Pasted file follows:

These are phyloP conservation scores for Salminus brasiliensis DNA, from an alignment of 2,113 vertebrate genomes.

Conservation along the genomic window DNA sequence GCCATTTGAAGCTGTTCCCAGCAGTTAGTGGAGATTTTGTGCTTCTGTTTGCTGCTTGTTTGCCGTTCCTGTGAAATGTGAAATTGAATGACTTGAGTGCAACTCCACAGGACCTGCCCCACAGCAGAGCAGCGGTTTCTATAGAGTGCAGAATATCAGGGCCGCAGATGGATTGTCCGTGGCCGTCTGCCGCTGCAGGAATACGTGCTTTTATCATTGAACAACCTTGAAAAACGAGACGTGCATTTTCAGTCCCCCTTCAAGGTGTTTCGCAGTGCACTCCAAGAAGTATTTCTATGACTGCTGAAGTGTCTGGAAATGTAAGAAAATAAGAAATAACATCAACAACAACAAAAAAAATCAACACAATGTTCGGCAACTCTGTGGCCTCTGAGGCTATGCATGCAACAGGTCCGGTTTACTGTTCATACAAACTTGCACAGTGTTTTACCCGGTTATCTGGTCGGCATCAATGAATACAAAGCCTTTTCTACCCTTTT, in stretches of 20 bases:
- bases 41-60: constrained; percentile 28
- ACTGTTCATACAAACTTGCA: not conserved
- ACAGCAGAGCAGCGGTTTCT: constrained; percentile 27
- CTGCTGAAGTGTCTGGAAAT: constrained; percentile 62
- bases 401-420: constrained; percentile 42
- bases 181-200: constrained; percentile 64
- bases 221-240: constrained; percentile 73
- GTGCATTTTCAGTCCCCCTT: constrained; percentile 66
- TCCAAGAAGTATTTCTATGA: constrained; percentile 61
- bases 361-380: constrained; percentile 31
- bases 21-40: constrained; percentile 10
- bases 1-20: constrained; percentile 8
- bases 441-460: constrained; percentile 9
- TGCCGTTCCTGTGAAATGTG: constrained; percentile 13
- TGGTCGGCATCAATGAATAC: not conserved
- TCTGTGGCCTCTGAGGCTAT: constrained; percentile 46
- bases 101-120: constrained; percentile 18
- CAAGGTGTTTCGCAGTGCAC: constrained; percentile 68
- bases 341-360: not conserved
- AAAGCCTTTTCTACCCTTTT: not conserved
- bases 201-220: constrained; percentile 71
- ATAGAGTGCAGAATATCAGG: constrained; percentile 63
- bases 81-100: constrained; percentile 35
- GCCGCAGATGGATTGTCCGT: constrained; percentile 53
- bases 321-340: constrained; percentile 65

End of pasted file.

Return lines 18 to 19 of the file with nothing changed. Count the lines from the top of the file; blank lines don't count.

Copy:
- TCTGTGGCCTCTGAGGCTAT: constrained; percentile 46
- bases 101-120: constrained; percentile 18